It is hard to exaggerate the terrible damage that automobiles have done to our quality of life. The conveniences are far outweighed by the carnage, costs, loss of independence, and time-sucking waste that our enforced reliance on the automobile causes our society every day that we continue to tolerate it.
Compared to what we spend right now on gasoline, hospitalization of accident victims, time lost in errand-running, and the loss to the economy and public life of America from the thousands of deaths by car, switching to an excellent, go-anywhere system of local and long-distance rail would be somewhere between cheap and free in the long run. Only the starting costs would be expensive.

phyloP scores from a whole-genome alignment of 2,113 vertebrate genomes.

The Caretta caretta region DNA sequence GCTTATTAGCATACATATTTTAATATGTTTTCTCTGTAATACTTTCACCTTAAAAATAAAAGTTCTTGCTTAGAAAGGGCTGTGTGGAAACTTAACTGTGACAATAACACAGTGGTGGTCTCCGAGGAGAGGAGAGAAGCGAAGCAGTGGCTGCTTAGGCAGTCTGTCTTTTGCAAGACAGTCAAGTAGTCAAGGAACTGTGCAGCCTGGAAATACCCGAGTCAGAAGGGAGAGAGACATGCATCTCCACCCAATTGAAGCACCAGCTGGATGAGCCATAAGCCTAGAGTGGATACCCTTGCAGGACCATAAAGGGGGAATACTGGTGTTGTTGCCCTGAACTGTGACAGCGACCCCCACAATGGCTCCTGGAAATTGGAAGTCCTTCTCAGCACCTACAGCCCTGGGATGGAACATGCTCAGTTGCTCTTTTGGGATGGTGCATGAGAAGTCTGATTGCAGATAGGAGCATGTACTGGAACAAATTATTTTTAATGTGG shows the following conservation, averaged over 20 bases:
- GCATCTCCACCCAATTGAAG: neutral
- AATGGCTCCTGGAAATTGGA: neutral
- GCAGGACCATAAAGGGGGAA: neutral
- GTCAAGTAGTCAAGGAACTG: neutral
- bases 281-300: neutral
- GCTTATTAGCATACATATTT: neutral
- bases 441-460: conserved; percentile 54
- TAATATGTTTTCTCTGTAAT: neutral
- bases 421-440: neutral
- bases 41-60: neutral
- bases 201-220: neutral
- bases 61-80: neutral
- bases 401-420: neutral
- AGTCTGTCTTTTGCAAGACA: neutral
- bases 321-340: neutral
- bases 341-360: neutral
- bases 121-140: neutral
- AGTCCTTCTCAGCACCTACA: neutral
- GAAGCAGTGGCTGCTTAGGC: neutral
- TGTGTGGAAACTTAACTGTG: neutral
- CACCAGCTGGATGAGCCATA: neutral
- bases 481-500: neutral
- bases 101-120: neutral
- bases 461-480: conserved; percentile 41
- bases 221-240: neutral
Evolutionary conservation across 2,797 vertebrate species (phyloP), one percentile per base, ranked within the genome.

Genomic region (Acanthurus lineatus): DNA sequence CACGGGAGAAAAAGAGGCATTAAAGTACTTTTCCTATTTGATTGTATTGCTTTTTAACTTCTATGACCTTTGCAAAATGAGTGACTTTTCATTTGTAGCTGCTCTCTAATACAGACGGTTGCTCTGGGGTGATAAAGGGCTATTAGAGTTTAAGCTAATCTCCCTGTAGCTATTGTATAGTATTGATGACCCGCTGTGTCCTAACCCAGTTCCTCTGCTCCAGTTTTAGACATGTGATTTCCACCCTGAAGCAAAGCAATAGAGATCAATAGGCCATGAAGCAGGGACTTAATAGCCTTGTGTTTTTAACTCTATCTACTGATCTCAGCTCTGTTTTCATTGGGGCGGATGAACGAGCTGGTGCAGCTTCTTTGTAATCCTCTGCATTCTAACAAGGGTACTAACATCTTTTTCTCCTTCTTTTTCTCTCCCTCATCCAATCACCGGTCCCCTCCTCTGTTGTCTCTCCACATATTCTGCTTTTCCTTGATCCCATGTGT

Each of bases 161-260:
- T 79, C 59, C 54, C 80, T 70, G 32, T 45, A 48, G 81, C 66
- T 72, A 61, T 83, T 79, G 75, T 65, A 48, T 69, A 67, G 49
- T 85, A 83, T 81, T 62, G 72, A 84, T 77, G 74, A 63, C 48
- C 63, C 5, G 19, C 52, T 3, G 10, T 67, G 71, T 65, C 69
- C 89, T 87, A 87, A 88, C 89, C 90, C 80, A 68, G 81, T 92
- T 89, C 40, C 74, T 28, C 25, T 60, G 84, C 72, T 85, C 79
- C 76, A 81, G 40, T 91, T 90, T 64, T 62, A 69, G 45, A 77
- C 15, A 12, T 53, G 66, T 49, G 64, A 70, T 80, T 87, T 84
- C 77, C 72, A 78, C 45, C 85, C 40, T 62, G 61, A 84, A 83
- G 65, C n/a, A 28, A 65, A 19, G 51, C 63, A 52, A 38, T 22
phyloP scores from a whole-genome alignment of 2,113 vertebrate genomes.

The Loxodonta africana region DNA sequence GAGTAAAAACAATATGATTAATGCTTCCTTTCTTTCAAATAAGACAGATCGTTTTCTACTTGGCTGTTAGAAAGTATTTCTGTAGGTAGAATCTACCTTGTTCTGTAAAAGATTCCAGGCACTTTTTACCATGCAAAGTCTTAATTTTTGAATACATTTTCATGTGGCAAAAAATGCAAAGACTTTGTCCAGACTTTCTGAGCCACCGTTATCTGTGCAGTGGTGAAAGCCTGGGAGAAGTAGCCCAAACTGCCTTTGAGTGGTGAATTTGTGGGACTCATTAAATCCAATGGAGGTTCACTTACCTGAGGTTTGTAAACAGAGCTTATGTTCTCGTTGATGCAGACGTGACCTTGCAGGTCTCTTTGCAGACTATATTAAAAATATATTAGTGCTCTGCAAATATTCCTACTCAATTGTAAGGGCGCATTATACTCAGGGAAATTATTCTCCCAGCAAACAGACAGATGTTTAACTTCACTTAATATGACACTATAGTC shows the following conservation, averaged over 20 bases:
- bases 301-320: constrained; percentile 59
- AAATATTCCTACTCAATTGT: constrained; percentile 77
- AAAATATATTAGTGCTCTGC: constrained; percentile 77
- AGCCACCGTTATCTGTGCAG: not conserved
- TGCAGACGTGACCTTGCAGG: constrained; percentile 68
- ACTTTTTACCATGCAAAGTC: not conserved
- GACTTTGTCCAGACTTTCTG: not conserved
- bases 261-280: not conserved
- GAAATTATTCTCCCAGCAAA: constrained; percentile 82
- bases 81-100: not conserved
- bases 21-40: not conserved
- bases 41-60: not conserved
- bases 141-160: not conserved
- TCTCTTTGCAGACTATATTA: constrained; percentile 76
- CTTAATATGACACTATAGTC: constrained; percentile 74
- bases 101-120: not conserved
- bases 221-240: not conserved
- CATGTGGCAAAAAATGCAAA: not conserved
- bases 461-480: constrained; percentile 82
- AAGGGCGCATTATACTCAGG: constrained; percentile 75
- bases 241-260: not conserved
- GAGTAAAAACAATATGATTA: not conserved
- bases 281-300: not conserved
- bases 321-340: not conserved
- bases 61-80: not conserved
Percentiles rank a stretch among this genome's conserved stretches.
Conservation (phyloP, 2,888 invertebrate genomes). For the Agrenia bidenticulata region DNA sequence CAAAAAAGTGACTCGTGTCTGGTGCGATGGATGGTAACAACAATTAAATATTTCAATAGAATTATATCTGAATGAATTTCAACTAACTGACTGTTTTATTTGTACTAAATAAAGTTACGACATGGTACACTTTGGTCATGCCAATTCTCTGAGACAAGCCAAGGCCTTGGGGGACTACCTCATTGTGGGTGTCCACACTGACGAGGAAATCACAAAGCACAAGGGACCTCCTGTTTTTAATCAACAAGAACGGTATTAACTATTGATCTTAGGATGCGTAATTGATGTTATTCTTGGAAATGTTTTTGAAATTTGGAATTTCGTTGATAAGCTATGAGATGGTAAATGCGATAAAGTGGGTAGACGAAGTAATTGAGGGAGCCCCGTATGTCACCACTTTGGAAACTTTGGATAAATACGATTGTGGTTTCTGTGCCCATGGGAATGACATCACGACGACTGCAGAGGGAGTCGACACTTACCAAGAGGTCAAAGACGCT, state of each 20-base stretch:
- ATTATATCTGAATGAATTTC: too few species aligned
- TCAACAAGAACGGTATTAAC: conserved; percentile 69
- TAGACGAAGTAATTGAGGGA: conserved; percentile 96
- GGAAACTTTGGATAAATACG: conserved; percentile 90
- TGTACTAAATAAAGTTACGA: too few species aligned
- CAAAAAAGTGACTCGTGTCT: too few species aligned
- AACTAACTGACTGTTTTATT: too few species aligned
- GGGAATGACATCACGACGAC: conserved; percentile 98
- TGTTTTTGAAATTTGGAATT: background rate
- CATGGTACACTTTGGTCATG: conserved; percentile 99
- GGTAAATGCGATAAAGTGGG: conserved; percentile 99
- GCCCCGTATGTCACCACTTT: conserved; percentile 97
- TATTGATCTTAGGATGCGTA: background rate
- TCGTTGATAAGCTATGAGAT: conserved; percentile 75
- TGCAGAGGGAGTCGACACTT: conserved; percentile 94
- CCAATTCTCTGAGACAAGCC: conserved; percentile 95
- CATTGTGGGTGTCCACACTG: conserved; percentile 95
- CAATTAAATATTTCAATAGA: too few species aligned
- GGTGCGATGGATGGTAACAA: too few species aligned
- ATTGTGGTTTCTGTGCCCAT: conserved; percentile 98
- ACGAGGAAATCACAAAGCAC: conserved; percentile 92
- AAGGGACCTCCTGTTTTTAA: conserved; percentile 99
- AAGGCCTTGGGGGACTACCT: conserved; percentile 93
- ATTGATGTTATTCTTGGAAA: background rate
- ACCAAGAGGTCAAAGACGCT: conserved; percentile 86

In the end, though, it would allow us to regard Iran as a mildly interesting spot on the map, instead of an oil-funded threat to world peace. And over a lifetime, each of us would gain years that otherwise would have been stolen from us by the need to drive a car.
Some people won't give up their cars no matter what. That's fine -- no need to force anybody. As gas stations close down for lack of business, it will get more and more expensive and inconvenient to drive a car.
As highways deteriorate because it makes no sense to maintain them (and gas taxes no longer amount to much, anyway), the use of cars will naturally decrease until it's rather an oddity.
We'll look back at the great automobile era between 1950 and 2020 as something to be remembered with wistfulness, like an expensive war we fought and almost lost in the distant past.
The automobile age: A long national nightmare, a hideous quagmire in which millions died, and from which we are finally, by our own choice, free.